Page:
Wednesday, June 10, 2015

SE.5A of No. 92 (East India) Squadron

The SE.5A may not require that much of an introduction. Suffice to say that it was the air-superiority counterpart of the Sopwith Camel and that it acquitted itself quite well after some teething troubles in the late spring of 1917.

The parts count.

The ESCI kit is, I dare say, rudimentary, and I'd guess that it is from the seventies or late sixties. This particular kit has also been re-boxed by several companies. Judging from available plans I would also say that it is a bit smaller than 1/72, and possibly closer to 1/76. In general, the kit comes together well, although the landing gear is a bit fiddly. Since the cockpit is portioned off, I decided to make the model in flight with a pilot, or rather the top half of a pilot as well as a propeller disc. I also added a different set of wheels, a windscreen, the gun sight and a Vickers machine gun from the spares box. The decals worked nicely enough, and after adding rigging made out of stretched sprue the SE.5A was mounted on a stand made out of a wire hanger.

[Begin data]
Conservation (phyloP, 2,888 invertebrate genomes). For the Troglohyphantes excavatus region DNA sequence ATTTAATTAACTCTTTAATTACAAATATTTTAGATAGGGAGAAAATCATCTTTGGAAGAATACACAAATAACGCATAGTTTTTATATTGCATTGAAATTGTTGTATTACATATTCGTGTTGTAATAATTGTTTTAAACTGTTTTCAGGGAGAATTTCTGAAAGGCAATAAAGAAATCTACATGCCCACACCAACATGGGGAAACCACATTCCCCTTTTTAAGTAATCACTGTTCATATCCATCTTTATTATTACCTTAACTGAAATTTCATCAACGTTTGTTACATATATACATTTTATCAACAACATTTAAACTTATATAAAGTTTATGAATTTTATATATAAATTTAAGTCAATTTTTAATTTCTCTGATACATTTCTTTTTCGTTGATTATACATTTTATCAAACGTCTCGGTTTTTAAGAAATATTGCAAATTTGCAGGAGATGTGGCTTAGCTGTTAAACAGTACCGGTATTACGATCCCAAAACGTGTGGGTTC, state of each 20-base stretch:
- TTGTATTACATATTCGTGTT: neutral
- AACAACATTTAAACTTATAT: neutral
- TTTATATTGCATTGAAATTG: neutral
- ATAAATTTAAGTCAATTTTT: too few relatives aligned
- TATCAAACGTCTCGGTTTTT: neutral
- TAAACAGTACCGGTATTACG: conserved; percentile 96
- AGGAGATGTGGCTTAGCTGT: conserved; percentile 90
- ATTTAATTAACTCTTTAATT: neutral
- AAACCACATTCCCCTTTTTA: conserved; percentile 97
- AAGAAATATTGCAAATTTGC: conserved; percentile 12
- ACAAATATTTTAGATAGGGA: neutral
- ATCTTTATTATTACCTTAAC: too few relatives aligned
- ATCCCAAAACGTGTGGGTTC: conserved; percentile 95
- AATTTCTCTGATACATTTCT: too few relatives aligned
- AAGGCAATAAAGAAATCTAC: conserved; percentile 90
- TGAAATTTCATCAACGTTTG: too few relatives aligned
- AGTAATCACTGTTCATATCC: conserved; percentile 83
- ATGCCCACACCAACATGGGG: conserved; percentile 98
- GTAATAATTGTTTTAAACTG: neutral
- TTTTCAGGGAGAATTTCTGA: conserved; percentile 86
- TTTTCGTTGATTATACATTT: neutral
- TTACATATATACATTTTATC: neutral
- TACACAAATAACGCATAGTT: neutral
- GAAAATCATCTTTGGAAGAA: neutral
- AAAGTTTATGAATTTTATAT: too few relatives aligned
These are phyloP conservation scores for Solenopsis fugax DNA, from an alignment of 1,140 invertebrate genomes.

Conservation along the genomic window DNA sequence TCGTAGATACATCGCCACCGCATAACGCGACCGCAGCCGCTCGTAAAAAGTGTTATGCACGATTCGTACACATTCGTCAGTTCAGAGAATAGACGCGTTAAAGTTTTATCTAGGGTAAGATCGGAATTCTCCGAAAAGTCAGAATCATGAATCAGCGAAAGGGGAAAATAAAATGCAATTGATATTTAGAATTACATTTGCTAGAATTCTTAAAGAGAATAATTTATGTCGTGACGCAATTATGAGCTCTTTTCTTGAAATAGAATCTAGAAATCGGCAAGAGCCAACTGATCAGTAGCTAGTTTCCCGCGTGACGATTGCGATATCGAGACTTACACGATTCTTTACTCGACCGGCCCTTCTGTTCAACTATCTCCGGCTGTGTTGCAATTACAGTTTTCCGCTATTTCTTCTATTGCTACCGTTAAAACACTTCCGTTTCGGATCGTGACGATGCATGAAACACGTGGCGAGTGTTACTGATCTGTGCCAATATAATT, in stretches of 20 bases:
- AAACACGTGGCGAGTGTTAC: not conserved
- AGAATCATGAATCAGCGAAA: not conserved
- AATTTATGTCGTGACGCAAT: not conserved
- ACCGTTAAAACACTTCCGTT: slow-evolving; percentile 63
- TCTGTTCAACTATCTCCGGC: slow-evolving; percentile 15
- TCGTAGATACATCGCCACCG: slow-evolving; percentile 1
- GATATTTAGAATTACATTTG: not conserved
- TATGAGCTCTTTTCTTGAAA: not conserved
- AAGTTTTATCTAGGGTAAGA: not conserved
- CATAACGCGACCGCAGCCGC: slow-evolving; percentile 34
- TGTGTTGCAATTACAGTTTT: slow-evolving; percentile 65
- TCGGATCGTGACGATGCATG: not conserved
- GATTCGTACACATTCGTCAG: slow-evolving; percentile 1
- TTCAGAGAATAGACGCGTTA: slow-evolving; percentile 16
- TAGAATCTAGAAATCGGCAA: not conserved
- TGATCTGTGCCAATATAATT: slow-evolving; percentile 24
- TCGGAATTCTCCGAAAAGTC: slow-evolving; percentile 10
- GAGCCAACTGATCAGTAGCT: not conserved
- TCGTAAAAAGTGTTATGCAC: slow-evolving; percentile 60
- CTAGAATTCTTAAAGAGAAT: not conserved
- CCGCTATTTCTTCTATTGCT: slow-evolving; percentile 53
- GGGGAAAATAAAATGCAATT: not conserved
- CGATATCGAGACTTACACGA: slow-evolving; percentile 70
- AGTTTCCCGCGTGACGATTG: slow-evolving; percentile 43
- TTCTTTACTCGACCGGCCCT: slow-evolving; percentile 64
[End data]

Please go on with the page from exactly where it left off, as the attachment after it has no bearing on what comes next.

The decals do indeed provide markings for a SE.5A of No. 92 Squadron. This unit was established as a scout squadron on September 1, 1917, and it spent some time in Colney, Great Britain before being sent over to France in July of 1918. It was initially deployed to the Dunkirk area, but it was transferred to Serny in August that same year, and it started scoring victories. The squadron took part in the 1918 Somme offensive where it was heavily engaged, and it remained on the Western Front up to the Armistice, when it had scored 37 victories. The unit had also produced eight aces: Oren Rose, Thomas Stanley Horry, William Reed, Earl Frederick Crabb, Evander Shapard, Herbert Good and future Air Marshal Arthur Coningham as well as future Air Chief Marshal James Robb. 

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